Hours apart, rival Koreas test missiles, increasing tensions

South Korea and North Korea test-fired ballistic missiles Wednesday, hours apart. This is a show of military might that will only increase tensions between the two rivals at a moment when talks to end North Korea's nuclear program are in limbo.

Hours apart, rival Koreas test missiles, increasing tensions

South Korea and North Korea test-fired ballistic missiles Wednesday, hours apart. This is a show of military might that will only increase tensions between the two rivals at a moment when talks to end North Korea's nuclear program are in limbo.

TheEditor
TheEditor
15 September 2021 Wednesday 08:32
279 Reads
Hours apart, rival Koreas test missiles, increasing tensions

South Korea's presidential office stated that the country had conducted its first submarine-launched missile test. The missile was domestically manufactured and flew from a submarine, hitting its target as President Moon Jae-in watched.

Moon stated that improvements to the missile capabilities of the country would be "a sure deterrence" against North Korean provocations.

Two short-range ballistic missiles were launched by North Korea into the ocean earlier Wednesday. Two days earlier, the North announced that it had fired two short-range ballistic missiles into the sea. This was its first weapons test for six months.

Experts believe that North Korea is increasing its arsenal to exert pressure on the United States, in order to get relief from the sanctions designed to force the North to give up its nuclear weapons. The U.S. has been holding talks on this issue for over two years, and tensions on the Korean Peninsula have been increasing.

Moon Seong Mook, an analyst at the Seoul-based Korea Research Institute for National Strategy, said that North Korea was trying to send a message that Washington doesn't want things to go according the Washington plan. He suggested that North Korea might believe it can win concessions from the U.S. president Joe Biden's administration now, while it is mired in domestic debates following its chaotic withdrawal from Afghanistan.

According to observers, Moon's government may have taken steps to make it appear more tougher to counter criticisms that it is too soft on North Korea.

Technically, the rival nations are still in a state-of-war since the 1950-53 Korean War which pitted North and ally China against South and U.S-led U.N. troops ended in an armistice and not a peace treaty.

Yoshihide Suga, the Japanese Prime Minister, stated that the launches "threaten peace and safety in Japan and the region" and were "absolutely outrageous." However, the U.S. Indo-Pacific Command claimed the move "highlights (North Korea) destabilizing effect of (North Koreas) illicit weapon program," but it denied it posed an immediate threat to the U.S.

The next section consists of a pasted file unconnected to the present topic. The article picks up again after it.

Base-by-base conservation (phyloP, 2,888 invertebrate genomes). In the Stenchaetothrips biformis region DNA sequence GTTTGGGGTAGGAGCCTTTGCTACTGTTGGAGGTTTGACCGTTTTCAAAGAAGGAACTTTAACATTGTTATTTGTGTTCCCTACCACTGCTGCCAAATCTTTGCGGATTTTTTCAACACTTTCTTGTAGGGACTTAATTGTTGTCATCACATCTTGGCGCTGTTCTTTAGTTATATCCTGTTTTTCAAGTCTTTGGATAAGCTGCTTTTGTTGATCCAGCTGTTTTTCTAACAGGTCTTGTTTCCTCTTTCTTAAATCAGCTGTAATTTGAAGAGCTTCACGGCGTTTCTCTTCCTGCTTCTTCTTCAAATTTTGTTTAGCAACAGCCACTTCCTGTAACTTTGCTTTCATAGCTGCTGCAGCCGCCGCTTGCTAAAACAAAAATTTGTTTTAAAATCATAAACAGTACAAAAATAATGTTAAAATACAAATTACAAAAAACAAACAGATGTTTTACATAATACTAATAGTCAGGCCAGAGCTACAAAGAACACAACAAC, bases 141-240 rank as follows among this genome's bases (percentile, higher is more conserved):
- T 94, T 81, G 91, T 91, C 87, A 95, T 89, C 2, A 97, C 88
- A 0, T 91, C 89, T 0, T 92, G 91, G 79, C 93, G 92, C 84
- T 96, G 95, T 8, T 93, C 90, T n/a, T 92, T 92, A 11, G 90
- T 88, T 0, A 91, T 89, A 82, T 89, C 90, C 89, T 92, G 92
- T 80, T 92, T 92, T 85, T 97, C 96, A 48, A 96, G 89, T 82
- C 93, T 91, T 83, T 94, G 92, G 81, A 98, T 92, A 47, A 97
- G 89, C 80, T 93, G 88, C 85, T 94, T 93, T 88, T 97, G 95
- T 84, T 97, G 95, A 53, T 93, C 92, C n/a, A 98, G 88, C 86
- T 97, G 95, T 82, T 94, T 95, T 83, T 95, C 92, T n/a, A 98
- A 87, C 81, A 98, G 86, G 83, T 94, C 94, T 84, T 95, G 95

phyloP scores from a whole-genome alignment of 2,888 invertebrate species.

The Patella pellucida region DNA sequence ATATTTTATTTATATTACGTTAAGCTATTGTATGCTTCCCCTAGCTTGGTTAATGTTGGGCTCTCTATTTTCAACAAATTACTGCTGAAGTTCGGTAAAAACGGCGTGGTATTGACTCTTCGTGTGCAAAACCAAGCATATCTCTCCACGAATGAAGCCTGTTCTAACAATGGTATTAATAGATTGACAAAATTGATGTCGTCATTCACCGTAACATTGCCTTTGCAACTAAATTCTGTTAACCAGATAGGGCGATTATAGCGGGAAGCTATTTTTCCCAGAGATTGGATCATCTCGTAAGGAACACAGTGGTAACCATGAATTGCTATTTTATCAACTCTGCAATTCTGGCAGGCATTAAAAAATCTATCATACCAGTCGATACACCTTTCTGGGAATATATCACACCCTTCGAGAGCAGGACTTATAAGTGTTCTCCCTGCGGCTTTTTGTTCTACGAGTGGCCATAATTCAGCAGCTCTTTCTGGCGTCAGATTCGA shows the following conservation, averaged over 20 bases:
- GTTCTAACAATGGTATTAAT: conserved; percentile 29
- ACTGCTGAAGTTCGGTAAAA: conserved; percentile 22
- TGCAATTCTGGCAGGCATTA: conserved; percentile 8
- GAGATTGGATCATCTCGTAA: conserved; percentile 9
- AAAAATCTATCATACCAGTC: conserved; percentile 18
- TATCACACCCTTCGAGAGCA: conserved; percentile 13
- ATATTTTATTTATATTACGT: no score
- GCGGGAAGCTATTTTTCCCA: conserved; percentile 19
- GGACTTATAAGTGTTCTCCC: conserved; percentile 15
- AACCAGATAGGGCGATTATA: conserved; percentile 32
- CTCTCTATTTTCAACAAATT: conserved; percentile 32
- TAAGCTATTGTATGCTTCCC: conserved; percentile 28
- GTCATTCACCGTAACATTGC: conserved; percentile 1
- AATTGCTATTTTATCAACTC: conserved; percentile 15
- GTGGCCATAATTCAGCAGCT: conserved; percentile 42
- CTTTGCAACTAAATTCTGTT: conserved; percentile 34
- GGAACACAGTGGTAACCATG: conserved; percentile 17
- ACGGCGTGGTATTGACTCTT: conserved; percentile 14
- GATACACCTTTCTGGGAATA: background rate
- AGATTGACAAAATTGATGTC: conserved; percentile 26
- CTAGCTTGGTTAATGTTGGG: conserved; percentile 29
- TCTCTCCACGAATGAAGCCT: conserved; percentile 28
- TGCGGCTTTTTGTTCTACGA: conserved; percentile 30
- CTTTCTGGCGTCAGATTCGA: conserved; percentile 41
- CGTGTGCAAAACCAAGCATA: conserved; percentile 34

The North will be furious at the South Korean test, as it has accused its neighbor of hypocrisy in introducing modern weapons and calling for negotiations between the two countries.

According to South Korea's military, the North Korean ballistic missiles flew approximately 800 km (500 miles), before reaching the waters between Japan and the Korean Peninsula. These launches are a violation U.N. Security Council resolutions which prohibit North Korea from engaging any ballistic missile activities. The council doesn't usually impose any new sanctions on the North when it launches short-range missiles like Wednesday's.

Wednesday's tests were conducted while Wang Yi, the Chinese Foreign Minister, was visiting Seoul to meet with Moon and other high-ranking officials to discuss North Korea.

It is not common for North Korea to launch provocative statements while China, its biggest ally, is participating in major diplomatic events. Experts believe that North Korea may have chosen the timing to attract more attention.

Kim Dong-yub is a professor at University of North Korean Studies Seoul. He said Wednesday's tests were of an improved version of a missile that it had tested in March. The weapon was likely to be based on Russia's Iskander missile. Its flattened-out, low altitude flight makes intercepting it difficult.

The international community is determined to get the North to stop its nuclear program. They have used sanctions threats and economic assistance to try to influence them. However, nuclear talks between North Korea and the United States have been stalled ever since the North demanded major sanctions relief in return for the dismantling of an aging nuclear facility.

North Korea's leader Kim Jong Un has rejected the Biden administration’s attempts to have dialogue. He demanded that Washington end its "hostile" policies and accept their invitations. The North has not lifted its self-imposed moratorium against nuclear and long-range missile testing, which suggests that it doesn't want to stop the possibility of the talks being reopened.

After three intercontinental missile test and its strongest nuclear test, North Korea claimed that it had the capability to strike the American continent with nuclear weapons. Experts say that the North has also conducted a series underwater-launched missile testing in recent years. This is a concerning development as such weapons are hard to detect and could provide it with a second, retaliatory strike ability.

South Korea, which does not have nuclear weapons is covered by the U.S. nuclear umbrella. This guarantees an American response that will be devastating in the event of an attack against its ally. South Korea is making rapid efforts to increase its conventional arms and has even developed more powerful missiles.

Experts believe that the South's military advances are designed to increase its ability for preemptive strikes, and destroy key North Korean facilities or bunkers.

South Korea tested an airborne missile in addition to the submarine-launched missile.

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